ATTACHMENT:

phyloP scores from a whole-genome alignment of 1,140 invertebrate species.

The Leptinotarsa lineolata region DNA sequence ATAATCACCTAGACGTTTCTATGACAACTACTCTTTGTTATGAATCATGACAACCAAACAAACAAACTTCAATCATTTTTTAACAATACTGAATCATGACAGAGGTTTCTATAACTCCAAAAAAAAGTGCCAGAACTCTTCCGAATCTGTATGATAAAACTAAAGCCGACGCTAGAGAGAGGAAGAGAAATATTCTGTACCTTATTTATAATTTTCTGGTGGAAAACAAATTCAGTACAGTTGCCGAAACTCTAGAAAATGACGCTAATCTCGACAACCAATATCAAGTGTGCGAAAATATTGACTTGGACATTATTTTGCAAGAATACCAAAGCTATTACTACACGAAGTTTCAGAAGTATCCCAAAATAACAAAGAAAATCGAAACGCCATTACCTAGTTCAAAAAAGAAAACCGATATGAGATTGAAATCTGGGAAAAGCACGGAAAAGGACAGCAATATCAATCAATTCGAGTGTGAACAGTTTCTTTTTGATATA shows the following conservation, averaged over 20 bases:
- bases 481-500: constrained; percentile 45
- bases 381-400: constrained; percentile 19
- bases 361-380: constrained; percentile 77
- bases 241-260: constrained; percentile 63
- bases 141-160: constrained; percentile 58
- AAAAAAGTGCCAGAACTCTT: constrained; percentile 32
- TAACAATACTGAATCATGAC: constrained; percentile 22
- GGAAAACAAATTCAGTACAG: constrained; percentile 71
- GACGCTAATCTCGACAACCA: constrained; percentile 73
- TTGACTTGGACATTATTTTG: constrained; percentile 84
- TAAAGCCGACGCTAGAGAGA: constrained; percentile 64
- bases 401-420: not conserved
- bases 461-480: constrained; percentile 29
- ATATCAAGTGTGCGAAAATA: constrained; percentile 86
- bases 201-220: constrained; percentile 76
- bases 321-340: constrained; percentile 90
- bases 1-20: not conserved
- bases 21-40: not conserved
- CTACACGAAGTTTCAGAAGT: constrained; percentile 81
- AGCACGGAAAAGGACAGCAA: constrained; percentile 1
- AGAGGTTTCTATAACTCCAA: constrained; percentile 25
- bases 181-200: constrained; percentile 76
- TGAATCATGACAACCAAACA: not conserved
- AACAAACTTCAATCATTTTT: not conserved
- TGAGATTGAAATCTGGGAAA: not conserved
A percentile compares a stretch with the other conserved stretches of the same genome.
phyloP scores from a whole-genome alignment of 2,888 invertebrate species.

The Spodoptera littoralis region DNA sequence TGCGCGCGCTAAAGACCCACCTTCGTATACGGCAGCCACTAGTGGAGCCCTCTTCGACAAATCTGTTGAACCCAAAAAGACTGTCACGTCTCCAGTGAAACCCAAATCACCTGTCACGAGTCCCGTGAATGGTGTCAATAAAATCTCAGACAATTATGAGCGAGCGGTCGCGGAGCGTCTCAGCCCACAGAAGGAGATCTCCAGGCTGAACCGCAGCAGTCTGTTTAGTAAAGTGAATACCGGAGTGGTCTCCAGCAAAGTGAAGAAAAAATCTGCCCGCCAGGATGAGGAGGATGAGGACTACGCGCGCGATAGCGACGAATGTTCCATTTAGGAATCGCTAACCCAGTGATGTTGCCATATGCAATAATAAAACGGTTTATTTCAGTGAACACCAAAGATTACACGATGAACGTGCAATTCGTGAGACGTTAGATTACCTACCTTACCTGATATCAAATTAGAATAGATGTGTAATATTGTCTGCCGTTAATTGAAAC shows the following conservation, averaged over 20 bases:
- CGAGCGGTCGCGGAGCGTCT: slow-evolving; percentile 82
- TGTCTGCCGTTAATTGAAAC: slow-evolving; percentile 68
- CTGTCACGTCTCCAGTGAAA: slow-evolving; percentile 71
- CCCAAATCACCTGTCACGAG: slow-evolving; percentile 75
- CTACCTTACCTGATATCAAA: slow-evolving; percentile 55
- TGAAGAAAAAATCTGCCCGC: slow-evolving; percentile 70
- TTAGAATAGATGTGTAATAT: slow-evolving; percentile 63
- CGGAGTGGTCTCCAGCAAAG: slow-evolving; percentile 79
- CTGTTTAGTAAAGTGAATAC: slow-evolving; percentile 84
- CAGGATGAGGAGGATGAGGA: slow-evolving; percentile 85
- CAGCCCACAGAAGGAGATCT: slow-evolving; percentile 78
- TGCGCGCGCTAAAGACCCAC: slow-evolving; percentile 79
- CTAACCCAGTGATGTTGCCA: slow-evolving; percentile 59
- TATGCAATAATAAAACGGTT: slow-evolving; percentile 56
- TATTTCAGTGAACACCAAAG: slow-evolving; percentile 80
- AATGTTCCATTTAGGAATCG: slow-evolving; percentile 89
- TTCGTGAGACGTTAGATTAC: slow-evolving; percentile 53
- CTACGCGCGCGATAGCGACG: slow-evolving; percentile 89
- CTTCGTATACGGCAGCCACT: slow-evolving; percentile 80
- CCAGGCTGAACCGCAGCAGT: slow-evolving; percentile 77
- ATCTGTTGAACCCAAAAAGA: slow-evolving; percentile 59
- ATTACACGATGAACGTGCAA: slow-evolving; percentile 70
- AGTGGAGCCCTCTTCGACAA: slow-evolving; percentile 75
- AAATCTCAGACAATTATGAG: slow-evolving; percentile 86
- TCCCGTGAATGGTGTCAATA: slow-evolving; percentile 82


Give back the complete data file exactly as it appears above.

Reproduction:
phyloP scores from a whole-genome alignment of 1,140 invertebrate species.

The Leptinotarsa lineolata region DNA sequence ATAATCACCTAGACGTTTCTATGACAACTACTCTTTGTTATGAATCATGACAACCAAACAAACAAACTTCAATCATTTTTTAACAATACTGAATCATGACAGAGGTTTCTATAACTCCAAAAAAAAGTGCCAGAACTCTTCCGAATCTGTATGATAAAACTAAAGCCGACGCTAGAGAGAGGAAGAGAAATATTCTGTACCTTATTTATAATTTTCTGGTGGAAAACAAATTCAGTACAGTTGCCGAAACTCTAGAAAATGACGCTAATCTCGACAACCAATATCAAGTGTGCGAAAATATTGACTTGGACATTATTTTGCAAGAATACCAAAGCTATTACTACACGAAGTTTCAGAAGTATCCCAAAATAACAAAGAAAATCGAAACGCCATTACCTAGTTCAAAAAAGAAAACCGATATGAGATTGAAATCTGGGAAAAGCACGGAAAAGGACAGCAATATCAATCAATTCGAGTGTGAACAGTTTCTTTTTGATATA shows the following conservation, averaged over 20 bases:
- bases 481-500: constrained; percentile 45
- bases 381-400: constrained; percentile 19
- bases 361-380: constrained; percentile 77
- bases 241-260: constrained; percentile 63
- bases 141-160: constrained; percentile 58
- AAAAAAGTGCCAGAACTCTT: constrained; percentile 32
- TAACAATACTGAATCATGAC: constrained; percentile 22
- GGAAAACAAATTCAGTACAG: constrained; percentile 71
- GACGCTAATCTCGACAACCA: constrained; percentile 73
- TTGACTTGGACATTATTTTG: constrained; percentile 84
- TAAAGCCGACGCTAGAGAGA: constrained; percentile 64
- bases 401-420: not conserved
- bases 461-480: constrained; percentile 29
- ATATCAAGTGTGCGAAAATA: constrained; percentile 86
- bases 201-220: constrained; percentile 76
- bases 321-340: constrained; percentile 90
- bases 1-20: not conserved
- bases 21-40: not conserved
- CTACACGAAGTTTCAGAAGT: constrained; percentile 81
- AGCACGGAAAAGGACAGCAA: constrained; percentile 1
- AGAGGTTTCTATAACTCCAA: constrained; percentile 25
- bases 181-200: constrained; percentile 76
- TGAATCATGACAACCAAACA: not conserved
- AACAAACTTCAATCATTTTT: not conserved
- TGAGATTGAAATCTGGGAAA: not conserved
A percentile compares a stretch with the other conserved stretches of the same genome.
phyloP scores from a whole-genome alignment of 2,888 invertebrate species.

The Spodoptera littoralis region DNA sequence TGCGCGCGCTAAAGACCCACCTTCGTATACGGCAGCCACTAGTGGAGCCCTCTTCGACAAATCTGTTGAACCCAAAAAGACTGTCACGTCTCCAGTGAAACCCAAATCACCTGTCACGAGTCCCGTGAATGGTGTCAATAAAATCTCAGACAATTATGAGCGAGCGGTCGCGGAGCGTCTCAGCCCACAGAAGGAGATCTCCAGGCTGAACCGCAGCAGTCTGTTTAGTAAAGTGAATACCGGAGTGGTCTCCAGCAAAGTGAAGAAAAAATCTGCCCGCCAGGATGAGGAGGATGAGGACTACGCGCGCGATAGCGACGAATGTTCCATTTAGGAATCGCTAACCCAGTGATGTTGCCATATGCAATAATAAAACGGTTTATTTCAGTGAACACCAAAGATTACACGATGAACGTGCAATTCGTGAGACGTTAGATTACCTACCTTACCTGATATCAAATTAGAATAGATGTGTAATATTGTCTGCCGTTAATTGAAAC shows the following conservation, averaged over 20 bases:
- CGAGCGGTCGCGGAGCGTCT: slow-evolving; percentile 82
- TGTCTGCCGTTAATTGAAAC: slow-evolving; percentile 68
- CTGTCACGTCTCCAGTGAAA: slow-evolving; percentile 71
- CCCAAATCACCTGTCACGAG: slow-evolving; percentile 75
- CTACCTTACCTGATATCAAA: slow-evolving; percentile 55
- TGAAGAAAAAATCTGCCCGC: slow-evolving; percentile 70
- TTAGAATAGATGTGTAATAT: slow-evolving; percentile 63
- CGGAGTGGTCTCCAGCAAAG: slow-evolving; percentile 79
- CTGTTTAGTAAAGTGAATAC: slow-evolving; percentile 84
- CAGGATGAGGAGGATGAGGA: slow-evolving; percentile 85
- CAGCCCACAGAAGGAGATCT: slow-evolving; percentile 78
- TGCGCGCGCTAAAGACCCAC: slow-evolving; percentile 79
- CTAACCCAGTGATGTTGCCA: slow-evolving; percentile 59
- TATGCAATAATAAAACGGTT: slow-evolving; percentile 56
- TATTTCAGTGAACACCAAAG: slow-evolving; percentile 80
- AATGTTCCATTTAGGAATCG: slow-evolving; percentile 89
- TTCGTGAGACGTTAGATTAC: slow-evolving; percentile 53
- CTACGCGCGCGATAGCGACG: slow-evolving; percentile 89
- CTTCGTATACGGCAGCCACT: slow-evolving; percentile 80
- CCAGGCTGAACCGCAGCAGT: slow-evolving; percentile 77
- ATCTGTTGAACCCAAAAAGA: slow-evolving; percentile 59
- ATTACACGATGAACGTGCAA: slow-evolving; percentile 70
- AGTGGAGCCCTCTTCGACAA: slow-evolving; percentile 75
- AAATCTCAGACAATTATGAG: slow-evolving; percentile 86
- TCCCGTGAATGGTGTCAATA: slow-evolving; percentile 82